Then Paul raised the bar even higher by using another Greek word to describe us despite all the dangers we face. “Nay, in all these things we are more than conquerors through him that loved us” (Rom. 8:37, KJV). One Greek word (hypernikaō, pronounced hoop-er-nik-ah-o) is translated into the phrase “more than conquerors.” Paul was basically saying we are super champions!

Hypernikaō was a term used for Caesar. The foot soldiers in his army would fight his battles and win the victory. They were conquerors. Caesar gave the orders and the victory was brought back to him. He was more than a conqueror. To use a modern illustration, a heavy weight boxer who fights for 12 rounds and is declared the winner is a conqueror. His wife, who doesn’t even break a sweat watching the bout on TV, greets him at the door with a kiss, and takes the prize check, is more than a conqueror. You see, Jesus won the battle and gave us (His bride) the prize!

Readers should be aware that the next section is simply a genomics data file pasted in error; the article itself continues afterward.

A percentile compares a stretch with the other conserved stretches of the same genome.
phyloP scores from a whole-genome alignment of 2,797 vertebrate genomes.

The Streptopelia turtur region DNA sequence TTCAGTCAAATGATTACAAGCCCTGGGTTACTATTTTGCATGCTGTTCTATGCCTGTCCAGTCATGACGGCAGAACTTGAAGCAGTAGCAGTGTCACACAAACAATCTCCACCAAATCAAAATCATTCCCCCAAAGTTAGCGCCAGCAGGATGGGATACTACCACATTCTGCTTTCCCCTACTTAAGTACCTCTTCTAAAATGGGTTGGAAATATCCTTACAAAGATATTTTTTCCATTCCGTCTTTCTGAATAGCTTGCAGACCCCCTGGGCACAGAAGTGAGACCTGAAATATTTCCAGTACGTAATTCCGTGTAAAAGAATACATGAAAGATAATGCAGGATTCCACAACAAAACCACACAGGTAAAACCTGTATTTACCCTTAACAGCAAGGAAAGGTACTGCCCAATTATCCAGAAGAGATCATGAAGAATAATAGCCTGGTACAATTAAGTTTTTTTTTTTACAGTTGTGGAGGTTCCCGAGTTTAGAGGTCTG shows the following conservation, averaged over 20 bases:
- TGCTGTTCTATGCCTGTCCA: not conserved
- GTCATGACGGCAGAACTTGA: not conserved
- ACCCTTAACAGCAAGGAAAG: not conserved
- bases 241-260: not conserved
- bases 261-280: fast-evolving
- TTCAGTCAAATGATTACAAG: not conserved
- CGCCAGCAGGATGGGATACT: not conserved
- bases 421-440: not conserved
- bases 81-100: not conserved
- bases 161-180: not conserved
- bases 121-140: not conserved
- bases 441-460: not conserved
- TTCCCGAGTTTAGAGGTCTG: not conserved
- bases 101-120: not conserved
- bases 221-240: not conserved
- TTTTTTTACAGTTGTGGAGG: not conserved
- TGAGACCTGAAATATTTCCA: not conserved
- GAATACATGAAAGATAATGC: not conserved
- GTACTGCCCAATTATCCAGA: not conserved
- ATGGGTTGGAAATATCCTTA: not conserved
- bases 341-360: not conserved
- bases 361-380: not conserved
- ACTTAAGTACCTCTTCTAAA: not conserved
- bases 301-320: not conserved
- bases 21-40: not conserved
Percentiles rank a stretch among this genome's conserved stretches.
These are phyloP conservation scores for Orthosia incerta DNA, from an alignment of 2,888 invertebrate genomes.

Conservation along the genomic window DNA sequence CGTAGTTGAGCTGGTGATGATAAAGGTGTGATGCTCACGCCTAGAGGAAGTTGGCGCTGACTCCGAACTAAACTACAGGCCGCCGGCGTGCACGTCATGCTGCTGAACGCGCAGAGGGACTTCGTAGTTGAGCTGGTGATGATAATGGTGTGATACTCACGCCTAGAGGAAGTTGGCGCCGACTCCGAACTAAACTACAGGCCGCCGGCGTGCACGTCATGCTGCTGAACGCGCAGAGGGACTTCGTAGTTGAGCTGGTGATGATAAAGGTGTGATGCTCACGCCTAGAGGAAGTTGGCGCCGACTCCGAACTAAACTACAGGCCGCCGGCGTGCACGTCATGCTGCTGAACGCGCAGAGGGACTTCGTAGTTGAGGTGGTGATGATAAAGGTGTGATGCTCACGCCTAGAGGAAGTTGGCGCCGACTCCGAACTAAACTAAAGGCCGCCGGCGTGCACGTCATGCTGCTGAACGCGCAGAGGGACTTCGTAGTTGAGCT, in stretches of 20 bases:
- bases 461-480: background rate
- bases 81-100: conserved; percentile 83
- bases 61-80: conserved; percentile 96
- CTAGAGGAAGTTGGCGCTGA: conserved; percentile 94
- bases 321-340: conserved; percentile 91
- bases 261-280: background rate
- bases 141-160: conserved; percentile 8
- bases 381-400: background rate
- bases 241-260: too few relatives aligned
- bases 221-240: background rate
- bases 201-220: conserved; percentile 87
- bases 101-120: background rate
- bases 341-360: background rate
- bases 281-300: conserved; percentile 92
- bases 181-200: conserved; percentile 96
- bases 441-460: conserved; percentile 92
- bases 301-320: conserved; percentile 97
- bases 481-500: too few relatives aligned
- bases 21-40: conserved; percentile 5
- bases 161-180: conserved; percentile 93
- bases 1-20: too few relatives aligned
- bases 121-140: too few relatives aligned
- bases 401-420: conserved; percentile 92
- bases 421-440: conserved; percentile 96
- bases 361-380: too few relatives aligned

As an old song says, “We’ve been made more than conquerors, overcomers in this life. We’ve been made victorious, through the blood of Jesus Christ.” Jesus conquered sin, Satan and self. He defeated death, hell and the grave for us by His nike (victory) on the cross.

So, whenever you see a Nike swoosh symbol, don’t just think of trendy sportswear. Let it be a reminder of the nike (victory) Jesus won on the cross and gave to us. Besides, we don’t need a pair of expensive athletic shoes to be a champion. We are all champions by faith in Christ—the ultimate champion.

Ben Godwin is the author of six books and pastors the Goodsprings Full Gospel Church. You can read more articles or order his books at bengodwin.org.